In this weekly post, we bring more useful content from the Macmillan Dictionary to English language learners. These tips are based on areas of English which learners often find difficult, e.g. spelling, grammar, collocation, synonyms, etc.
This week some advice about the noun desire:
When the noun desire is followed by a verb, use the infinitive (not the pattern ‘desire of doing something’):
✗ A child without a ‘real’ father might have
a desire of knowingwho his father was.
✓ A child without a ‘real’ father might have a desire to know who his father was.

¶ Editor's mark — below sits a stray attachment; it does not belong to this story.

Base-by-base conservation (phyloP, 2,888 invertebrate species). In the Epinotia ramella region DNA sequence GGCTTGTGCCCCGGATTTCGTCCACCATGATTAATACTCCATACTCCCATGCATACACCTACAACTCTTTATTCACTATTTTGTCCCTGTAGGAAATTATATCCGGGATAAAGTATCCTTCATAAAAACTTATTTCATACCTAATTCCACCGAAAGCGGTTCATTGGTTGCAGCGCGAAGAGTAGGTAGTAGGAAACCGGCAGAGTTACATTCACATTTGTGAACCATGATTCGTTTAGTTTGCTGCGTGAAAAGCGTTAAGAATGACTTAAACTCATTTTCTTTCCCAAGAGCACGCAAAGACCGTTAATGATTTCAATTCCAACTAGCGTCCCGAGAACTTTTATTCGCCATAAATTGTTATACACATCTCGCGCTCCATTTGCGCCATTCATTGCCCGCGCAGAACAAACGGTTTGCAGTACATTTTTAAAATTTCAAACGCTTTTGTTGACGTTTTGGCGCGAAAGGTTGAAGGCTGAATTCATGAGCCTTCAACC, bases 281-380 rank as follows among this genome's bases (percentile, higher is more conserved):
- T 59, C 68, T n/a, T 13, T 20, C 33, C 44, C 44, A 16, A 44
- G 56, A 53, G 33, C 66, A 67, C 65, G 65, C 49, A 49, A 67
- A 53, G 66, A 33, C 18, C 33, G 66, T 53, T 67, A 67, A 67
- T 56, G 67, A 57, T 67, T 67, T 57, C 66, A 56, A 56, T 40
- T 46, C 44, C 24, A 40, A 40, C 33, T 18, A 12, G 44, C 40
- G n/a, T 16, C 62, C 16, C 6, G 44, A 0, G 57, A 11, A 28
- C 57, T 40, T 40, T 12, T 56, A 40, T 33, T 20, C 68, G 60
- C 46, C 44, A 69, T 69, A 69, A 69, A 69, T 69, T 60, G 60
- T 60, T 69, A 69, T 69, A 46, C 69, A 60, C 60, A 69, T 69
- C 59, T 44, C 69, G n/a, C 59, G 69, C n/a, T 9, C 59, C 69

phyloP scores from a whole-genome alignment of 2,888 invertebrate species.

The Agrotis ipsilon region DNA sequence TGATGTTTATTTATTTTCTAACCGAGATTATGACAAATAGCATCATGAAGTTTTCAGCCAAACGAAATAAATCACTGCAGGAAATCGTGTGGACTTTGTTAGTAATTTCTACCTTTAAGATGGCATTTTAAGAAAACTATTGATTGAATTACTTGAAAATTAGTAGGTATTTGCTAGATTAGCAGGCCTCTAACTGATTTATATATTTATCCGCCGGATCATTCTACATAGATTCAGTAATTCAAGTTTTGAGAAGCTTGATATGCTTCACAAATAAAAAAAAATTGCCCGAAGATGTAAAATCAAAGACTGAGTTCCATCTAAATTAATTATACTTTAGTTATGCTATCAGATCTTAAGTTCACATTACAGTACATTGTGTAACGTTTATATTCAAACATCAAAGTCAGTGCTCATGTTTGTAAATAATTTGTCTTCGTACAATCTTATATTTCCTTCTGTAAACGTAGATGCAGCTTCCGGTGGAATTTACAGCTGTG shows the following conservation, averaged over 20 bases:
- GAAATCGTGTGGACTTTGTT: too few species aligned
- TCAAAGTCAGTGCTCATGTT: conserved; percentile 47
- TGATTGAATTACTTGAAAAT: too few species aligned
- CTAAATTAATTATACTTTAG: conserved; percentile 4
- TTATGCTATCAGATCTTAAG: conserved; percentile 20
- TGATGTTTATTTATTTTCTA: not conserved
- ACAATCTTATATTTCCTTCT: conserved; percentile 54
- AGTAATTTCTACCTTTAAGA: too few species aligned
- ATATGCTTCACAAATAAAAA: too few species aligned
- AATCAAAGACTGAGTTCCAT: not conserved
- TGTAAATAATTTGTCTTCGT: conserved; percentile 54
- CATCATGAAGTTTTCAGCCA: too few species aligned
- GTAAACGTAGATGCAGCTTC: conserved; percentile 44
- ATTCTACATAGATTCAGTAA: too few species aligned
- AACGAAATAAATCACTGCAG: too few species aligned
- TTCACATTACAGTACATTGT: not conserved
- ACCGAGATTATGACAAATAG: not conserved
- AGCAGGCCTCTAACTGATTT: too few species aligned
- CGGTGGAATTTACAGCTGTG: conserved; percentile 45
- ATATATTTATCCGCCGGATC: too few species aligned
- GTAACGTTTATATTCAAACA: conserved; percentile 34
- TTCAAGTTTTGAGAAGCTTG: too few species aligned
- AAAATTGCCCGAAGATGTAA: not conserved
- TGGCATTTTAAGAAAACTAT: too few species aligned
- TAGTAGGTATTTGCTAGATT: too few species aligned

✗ Our parents and grandparents had
the desire of creatinga better world for future generations.
✓ Our parents and grandparents had the desire to create a better world for future generations.
When the noun desire is followed by another noun, use the pattern desire for something (not ‘desire of something’):
✗ It’s not money itself that causes evil, it’s
the desire of money.
✓ It’s not money itself that causes evil, it’s the desire for money.
✗ Hatred and
the desire of revengebrought one man to kill his brother.
✓ Hatred and the desire for revenge brought one man to kill his brother.
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